Sunday, January 13, 2013

The Beloved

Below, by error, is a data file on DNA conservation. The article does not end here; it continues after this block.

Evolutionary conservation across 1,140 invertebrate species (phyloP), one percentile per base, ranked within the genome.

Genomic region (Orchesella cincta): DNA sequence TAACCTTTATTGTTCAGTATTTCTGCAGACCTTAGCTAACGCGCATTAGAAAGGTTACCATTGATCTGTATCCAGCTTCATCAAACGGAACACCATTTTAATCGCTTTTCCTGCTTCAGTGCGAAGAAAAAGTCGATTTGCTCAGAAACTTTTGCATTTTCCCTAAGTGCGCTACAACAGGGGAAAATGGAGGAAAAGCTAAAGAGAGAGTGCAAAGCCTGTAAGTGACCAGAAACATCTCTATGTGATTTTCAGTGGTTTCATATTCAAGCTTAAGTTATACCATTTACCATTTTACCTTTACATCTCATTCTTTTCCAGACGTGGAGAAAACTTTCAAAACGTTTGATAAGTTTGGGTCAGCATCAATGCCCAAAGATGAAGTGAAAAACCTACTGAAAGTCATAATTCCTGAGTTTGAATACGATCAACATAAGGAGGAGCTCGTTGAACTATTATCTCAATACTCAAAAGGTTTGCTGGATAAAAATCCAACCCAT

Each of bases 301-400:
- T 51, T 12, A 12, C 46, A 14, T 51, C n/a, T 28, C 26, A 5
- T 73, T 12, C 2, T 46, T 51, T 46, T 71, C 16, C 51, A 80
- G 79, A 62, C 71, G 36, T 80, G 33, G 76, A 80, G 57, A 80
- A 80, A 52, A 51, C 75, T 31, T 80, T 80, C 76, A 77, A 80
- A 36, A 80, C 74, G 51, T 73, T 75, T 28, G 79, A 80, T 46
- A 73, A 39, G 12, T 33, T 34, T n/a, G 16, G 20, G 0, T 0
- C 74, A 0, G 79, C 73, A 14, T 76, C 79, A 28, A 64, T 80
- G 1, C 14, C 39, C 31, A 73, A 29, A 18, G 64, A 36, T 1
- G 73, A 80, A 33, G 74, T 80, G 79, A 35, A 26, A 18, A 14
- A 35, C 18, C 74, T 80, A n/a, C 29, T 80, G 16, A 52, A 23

Luke 3: 15-17 and 21-22, NT page As the people were filled with expectation, and all were questioning in their hearts concerning John, whether he might be the Messiah, John answered all of them saying, “I baptize you with water; but one who is more powerful than I is coming; I am not worthy to untie the thong of his sandals. He will baptize you with the Holy Spirit and fire. His winnowing fork is in his hand, to clear his threshing floor and to gather the wheat into his granary; but the chaff he will burn with unquenchable fire.” Now when all the people were baptized, and when Jesus also had been baptized and was praying, the heaven was opened, and the Holy Spirit descended upon him in bodily form like a dove. And a voice came from heaven, “You are my Son, the Beloved; with you I am well pleased.” Sermon Dignified is the word I’d use to describe the way I feel up here in my preaching robe. I feel dignified and distinguished and wise, but regardless of whether I actually am any of these things, certainly I did not feel as though I was last Saturday afternoon when I woke up on my bathroom floor. Last Saturday I suffered a severe allergic reaction to something I ate, and after itching, and then watching my face swell up, and then passing out in the bathroom, which is where the EMTs and the firefighters came to check me out, I felt neither dignified nor distinguished nor wise. There must not have been very much going on last Saturday in Columbia, because at least half the fire department and all the EMTs in town found the time to come to our house, and if I would have known they were coming I would have at least zipped up my pants. Regardless, the thought of them fills me up with gratitude. The thought of Sara holding me in her lap and of Lily and Cece’s worried faces, half the neighborhood walking over to lend a hand, and all of you praying for me makes me feel blessed beyond words – for it is not while I am in this robe that I know God’s blessing, but when I am surrounded by the caring embrace of people who love me. This is where Jesus finds himself in our second scripture lesson for the day: he is not alone, but surrounded. However, when this event is painted or captured in stained glass Christ is most often set apart from the crowd, but Luke tells the story differently. Jesus goes to be baptized by John, and when he goes he goes not on his own but “when all the people were baptized.” Can you imagine – even when Al Roker gives the weather report the crowd stands behind a metal fence. When celebrities drive through town their limo windows are tinted black so crowds can’t see in, and even when a seeing eye dog walks down a sidewalk he wears a vest that says, “Don’t pet me, I’m on duty.” Can you imagine then, Jesus Christ, the son of God, getting baptized when all the people were baptized? In our world the more separated you are the more special you are, but here is Jesus right in the crowd. “And when Jesus also had been baptized and was praying, the heaven was opened, and the Holy Spirit descended upon him in bodily form like a dove. And a voice came from heaven, “You are my Son, the Beloved; with you I am well pleased.” In the same way that Jesus is also remembered as standing all alone with John during his baptism, so also are these words assumed to have been only for his ears. They are special words, life changing words, and if Christ stands by himself with only John the Baptist by his side, apart from the crowd and separated from them, then these words are only his. But here in the Gospel of Luke, Jesus is not far from us but right beside us, and these words – they are not only his. “You are mine, the Beloved; with you I am well pleased.” Of course, it’s possible to read this passage of scripture and reach the conclusion that these words belong to Christ alone, that they are meant for only his ears, but what then would be the point of his coming to earth if that were true? We already know that he is beyond us. We already know that we are below him. And if God’s power is anything like the powers that govern this earth than it only makes sense that God would be about the work of establishing power and distance and respect. He would not identify with us then, but like the rich and powerful of our world would rise up a fence to keep us out. He would make every effort to keep us in our place, to make sure that we remember that we are not the same but different – not colleagues but subordinates. And he would not eat with us would he – if God’s power were anything like the powers that seem to govern this earth than certainly God would demand a first class ticket and the curtain would be drawn to keep all of us in coach. However, here is his table – you are his guests. When he was baptized by John in the river Jordan he was not baptized alone. “You are my Son, the Beloved; with you I am well pleased.” These words were heard at his baptism, just as I say these words to every child who is baptized in this church – it’s not these words that make Christ our example – it’s that unlike all of us, having heard them Christ was bold enough to believe them. Soon enough he will be tested - sent out into the wilderness without food or water to be tested by Satan himself. Not long after he will be rejected in his home synagogue on the Sabbath, claiming to be God’s anointed the crowd drug him out to throw him off a cliff. And where would this path of rejection lead but to the cross, crucified as a common criminal, but would Christ doubt his worth in the eyes of God? That is what makes him different. Only that is what sets him apart. Every part of Christ – his human body, his desire to dine with sinners, and his baptism here alongside people just like you and me – made plain is Christ’s desire to be with you, to identify with you, so that you would know your worth in the eyes of God. “You are mine, the Beloved; with you I am well pleased.” The temptation is to believe that it can’t be true. Too much time has been spent to convince you that it’s not. How would the hierarchies of our world stand if it were? But it is – and no matter how this world tries to knock you down you must rise up again for through Christ God is saying, “You are mine.” No matter how many times you have felt put down or left out – baptized in his baptism you must remember that you are beloved. And whether it’s easier to believe that you’ve let him down, disappointed him, or made him question what he says here, Christ has come to be with you, and his presence is the great sign that with you God is well pleased. He was not baptized alone, but right beside you, and when God speaks to Jesus, hear the words that he heard for they are yours too: “You are mine, the Beloved; with you I am well pleased.” Amen.